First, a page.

Gwyneth Paltrow did it. Shonda Rhimes too. Nah, we’re not talking about their latest home purchases or beauty routines. We’re talking about books. These Hollywood celebs (and a few others in the top 1%) are actually hiring curators for their tomes.
The idea behind this recent trend? Declutter, or expand, organize, and all in all improve how your books look. So do you want to curate your books just like fancy, famous people do? Here are five questions to consider before getting lost in the pages.
What does a book curator do?
“Book curators can help you achieve a uniform look to your shelves,” explains Karen Gray-Plaisted of Design Solutions KGP. This might entail purchasing books to fill gaps in your collection or obtaining custom jackets that work with your decor.
However, “if you’re looking for someone to help you make all of your books fit on your available shelves, you might do better with the services of a professional organizer who can expertly tell you what goes where,” says Darla DeMorrow of HeartWork Organizing.
A book curator is far more specialized than someone who merely declutters and organizes what you have.
Who should hire a book curator?
Got money to burn? Hire a book curator to tackle your tomes while you hit the spa. But seriously, there are some regular folks for whom this idea might make good sense.
“If you’re accustomed to having professional services like dog walking and dry-cleaning delivery, then there’s no shame in asking for help to maximize the space and visual appeal of your library shelves,” says DeMorrow.
And if your place is overrun with tomes, you might actually need some professional advice.
“People who love being surrounded by books and are avid readers may have piles of books already but no order or focus,” notes Basher. And then there are those who want to read more but aren’t sure to where to start.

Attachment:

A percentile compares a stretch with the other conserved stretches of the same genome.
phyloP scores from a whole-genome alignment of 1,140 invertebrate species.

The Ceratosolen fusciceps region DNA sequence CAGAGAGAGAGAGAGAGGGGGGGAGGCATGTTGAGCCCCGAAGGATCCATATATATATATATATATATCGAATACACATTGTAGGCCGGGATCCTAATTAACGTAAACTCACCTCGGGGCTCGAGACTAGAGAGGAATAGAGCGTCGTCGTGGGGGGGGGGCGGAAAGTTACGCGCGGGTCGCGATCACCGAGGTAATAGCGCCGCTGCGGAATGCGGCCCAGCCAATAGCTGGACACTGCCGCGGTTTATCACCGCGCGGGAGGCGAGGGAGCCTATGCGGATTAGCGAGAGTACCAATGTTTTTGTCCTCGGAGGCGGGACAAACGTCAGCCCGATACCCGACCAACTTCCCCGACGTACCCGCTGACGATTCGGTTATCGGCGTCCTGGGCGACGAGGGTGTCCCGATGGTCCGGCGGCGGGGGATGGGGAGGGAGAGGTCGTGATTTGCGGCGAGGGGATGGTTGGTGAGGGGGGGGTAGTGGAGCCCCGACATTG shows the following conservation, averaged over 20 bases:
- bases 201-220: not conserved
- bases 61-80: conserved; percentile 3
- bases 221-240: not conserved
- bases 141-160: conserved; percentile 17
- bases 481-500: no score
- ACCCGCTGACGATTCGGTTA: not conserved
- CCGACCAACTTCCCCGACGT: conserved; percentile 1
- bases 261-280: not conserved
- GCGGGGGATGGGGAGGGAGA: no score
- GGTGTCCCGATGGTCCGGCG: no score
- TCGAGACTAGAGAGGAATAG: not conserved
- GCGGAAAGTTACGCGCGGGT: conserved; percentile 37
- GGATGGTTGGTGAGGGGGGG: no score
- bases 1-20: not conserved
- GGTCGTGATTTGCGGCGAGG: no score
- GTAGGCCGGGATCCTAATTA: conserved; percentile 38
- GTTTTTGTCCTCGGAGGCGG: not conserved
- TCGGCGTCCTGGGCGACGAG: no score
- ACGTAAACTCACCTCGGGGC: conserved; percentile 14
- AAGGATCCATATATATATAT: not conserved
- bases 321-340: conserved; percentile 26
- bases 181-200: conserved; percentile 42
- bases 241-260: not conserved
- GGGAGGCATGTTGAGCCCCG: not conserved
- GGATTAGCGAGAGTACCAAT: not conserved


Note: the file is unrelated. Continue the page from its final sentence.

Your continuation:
What if you need more books?
Too many books is a nice problem to have, but not owning enough means your shelves will look skimpy and bare—and a book curator can load you up. But you can do the same for a lot less: flea markets, thrift stores, and estate and garage sales are great book sources, say the pros.
DeMorrow reports that some Habitat for Humanity ReStore locations stock books, and most libraries have an annual sale where you can pick up novels for pennies.
Basher suggests visiting the half-priced section in some bookstores, where new and used books are reduced in price, and shopping eBay and Amazon for other used tomes. You’ll easily have a shelf filled in no time.
How should you arrange the books?
Why let book curators have all the fun? Arranging your favorite books is the best part of this deal. You might go the old-school route and set up your shelves like a library, categorizing books by classification first (fiction, nonfiction, biographies, cookbooks, art books, and self-help).
“Once you’ve got the categories, fill them alphabetically by genre—fiction could be broken down by rom-com, mystery, and so forth,” says Basher.
Pyramid displays are visually fun, as are arrangements by color (red spines, blue spines). An all-cream or white design brightens a space, while all-black books are classic, adds DeMorrow.
“Take off your books’ dust covers and group the solid hardback bindings for a more polished look,” she says.
What if my books are ugly?
Save some dough and go DIY with your book curating.
“If you’re on a tight budget, use gift wrap, foil, or brown grocery bags to streamline your books’ looks,” offers Gray-Plaisted.
Or splurge a little bit and create custom jackets. “All you need is craft paper in your choice of colors and maybe a printer to retain the topic or title on the spine,” says DeMorrow.
Honestly now, is book curating all that necessary?
Decor experts and organizing pros are on board with the idea of book curation, at least to a point.
“It’s fine to aim for a mindful curation and a collection that serves you and reflects your taste,” explains Basher. “But don’t hold on to books because you think you should, as it creates a feeling of ‘too many books, nothing to read’ mentality.”
That said, most people own books they’ll never read, in part because having them is aspirational.
“Even if you never crack a book about learning to speak French, you keep it because you want to be the kind of person who does learn it someday,” notes DeMorrow.
So, hey, if this sounds like you, just know there’s no shame in it and you’ve got company!
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